Essential Atlantic: Stevie Nicks, BELLA DONNA

Thursday, July 9, 2020
Stevie Nicks BELLA DONNA Cover

For the next several weeks (or maybe just until we decide that we want to stop doing it, since normalcy seems likely to remain on hiatus for the foreseeable future), will be spotlighting an album from the Atlantic Records discography that qualifies as “Essential.” And what rigorous standards and/or mathematical algorithm did we use to come up with the criteria to define “Essential,” you ask? None at all. You’ll just have to trust our instincts. But they’re really good, we swear...

Released 39 years ago this month (although that’s incidental to its position as an essential Atlantic album), BELLA DONNA was Stevie Nicks’ full-length debut as a solo artist. It was a musical endeavor that she began writing in between sessions for Fleetwood Mac’s TUSK, but initial demo recordings that Nicks made in early 1980 ended up falling by the wayside. After Fleetwood Mac finished touring behind TUSK, however, she joined up with producer Jimmy Iovine and began recording the album in earnest.

As so often seems to be the case with classic albums, two of the most famous tunes on BELLA DONNA were among the last to be recorded: “Edge of Seventeen” and Nicks’ duet with Tom Petty and the Heartbreakers, “Stop Draggin’ My Heart Around.” Similarly, several songs were finished that ended up not making the final track listing but ultimately found their way onto soundtracks, such as “Blue Lamp,” which found its way onto the Heavy Metal soundtrack, and “Sleeping Angel,” which landed on Fast Times at Ridgemont High. Lest we forget, the other big hit from the album was also a duet: “Leather and Lace,” which Nicks crooned with Don Henley, but what’s often forgotten is that Henley also appears on the album’s original closing track, “The Highwayman.”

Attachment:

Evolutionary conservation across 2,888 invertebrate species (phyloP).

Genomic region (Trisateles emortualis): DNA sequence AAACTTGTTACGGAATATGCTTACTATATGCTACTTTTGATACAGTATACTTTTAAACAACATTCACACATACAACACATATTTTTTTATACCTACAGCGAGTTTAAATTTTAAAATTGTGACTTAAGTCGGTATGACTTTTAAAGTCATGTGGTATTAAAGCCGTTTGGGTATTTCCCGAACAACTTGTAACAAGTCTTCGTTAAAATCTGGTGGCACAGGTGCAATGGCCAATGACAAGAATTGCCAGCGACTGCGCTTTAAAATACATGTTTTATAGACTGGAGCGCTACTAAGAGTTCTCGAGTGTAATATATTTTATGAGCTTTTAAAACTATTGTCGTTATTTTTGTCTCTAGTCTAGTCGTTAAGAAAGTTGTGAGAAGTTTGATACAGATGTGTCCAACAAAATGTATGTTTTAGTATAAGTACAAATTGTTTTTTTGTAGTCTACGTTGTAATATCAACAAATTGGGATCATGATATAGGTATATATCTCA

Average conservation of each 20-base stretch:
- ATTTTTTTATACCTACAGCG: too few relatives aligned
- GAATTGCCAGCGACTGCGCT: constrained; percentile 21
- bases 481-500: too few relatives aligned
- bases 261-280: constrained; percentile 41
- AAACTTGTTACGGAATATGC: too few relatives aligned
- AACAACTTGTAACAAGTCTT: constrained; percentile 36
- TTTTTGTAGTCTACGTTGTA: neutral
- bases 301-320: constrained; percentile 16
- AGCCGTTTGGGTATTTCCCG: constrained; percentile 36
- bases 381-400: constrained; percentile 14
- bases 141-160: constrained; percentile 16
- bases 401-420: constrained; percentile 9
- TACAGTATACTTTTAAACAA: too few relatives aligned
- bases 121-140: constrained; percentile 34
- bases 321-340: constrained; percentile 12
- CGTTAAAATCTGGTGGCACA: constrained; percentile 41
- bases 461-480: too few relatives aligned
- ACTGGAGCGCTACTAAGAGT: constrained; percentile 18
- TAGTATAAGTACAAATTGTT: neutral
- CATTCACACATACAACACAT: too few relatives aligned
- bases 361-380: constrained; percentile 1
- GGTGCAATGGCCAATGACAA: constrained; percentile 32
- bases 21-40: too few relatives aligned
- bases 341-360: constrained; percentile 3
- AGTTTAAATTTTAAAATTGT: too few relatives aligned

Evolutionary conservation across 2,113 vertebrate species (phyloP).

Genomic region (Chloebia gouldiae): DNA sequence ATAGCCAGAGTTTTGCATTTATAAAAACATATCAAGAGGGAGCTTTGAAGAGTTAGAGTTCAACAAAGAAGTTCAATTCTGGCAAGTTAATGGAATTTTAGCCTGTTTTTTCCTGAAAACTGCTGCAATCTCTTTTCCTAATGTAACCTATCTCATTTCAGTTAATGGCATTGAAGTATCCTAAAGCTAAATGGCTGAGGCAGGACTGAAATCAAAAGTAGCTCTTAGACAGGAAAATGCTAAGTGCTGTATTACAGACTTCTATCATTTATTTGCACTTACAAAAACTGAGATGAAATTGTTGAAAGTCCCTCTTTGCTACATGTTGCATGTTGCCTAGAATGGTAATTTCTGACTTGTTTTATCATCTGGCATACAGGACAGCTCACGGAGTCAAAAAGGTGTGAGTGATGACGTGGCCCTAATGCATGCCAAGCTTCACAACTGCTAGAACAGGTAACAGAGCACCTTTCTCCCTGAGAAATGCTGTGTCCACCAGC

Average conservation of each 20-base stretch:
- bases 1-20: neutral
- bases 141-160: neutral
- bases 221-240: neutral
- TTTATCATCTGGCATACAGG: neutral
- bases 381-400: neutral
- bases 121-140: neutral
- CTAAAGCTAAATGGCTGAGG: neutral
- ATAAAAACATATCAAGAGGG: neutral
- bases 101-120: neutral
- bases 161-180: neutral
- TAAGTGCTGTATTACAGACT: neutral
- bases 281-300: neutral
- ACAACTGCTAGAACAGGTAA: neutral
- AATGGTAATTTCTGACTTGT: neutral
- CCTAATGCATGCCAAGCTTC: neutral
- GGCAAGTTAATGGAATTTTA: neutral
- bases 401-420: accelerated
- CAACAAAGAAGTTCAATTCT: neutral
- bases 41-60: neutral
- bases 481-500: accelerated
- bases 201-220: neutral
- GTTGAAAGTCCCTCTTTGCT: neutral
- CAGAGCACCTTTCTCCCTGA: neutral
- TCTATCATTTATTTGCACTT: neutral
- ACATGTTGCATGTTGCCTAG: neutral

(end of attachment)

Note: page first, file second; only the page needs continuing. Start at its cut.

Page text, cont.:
[If you’re wondering why we made reference to an “original closing track,” that’s because Rhino released a deluxe expanded edition of BELLA DONNA back in 2016, which kicked the album up to a three-disc affair that includes 11 bonus tracks and a 14-song concert performance from 1981.]

As history reveals, the world was absolutely, positively ready for a Stevie Nicks solo album: BELLA DONNA made it all the way to the top spot on the Billboard 200, with “Stop Draggin’ My Heart Around” hitting #3 on the Hot 100, “Leather and Lace” hitting #6, “Edge of Seventeen” climbing to #11, and – you may have forgotten about this one – “After the Glitter Fades” hit #32. All told, a more than solid start to Stevie’s solo discography.


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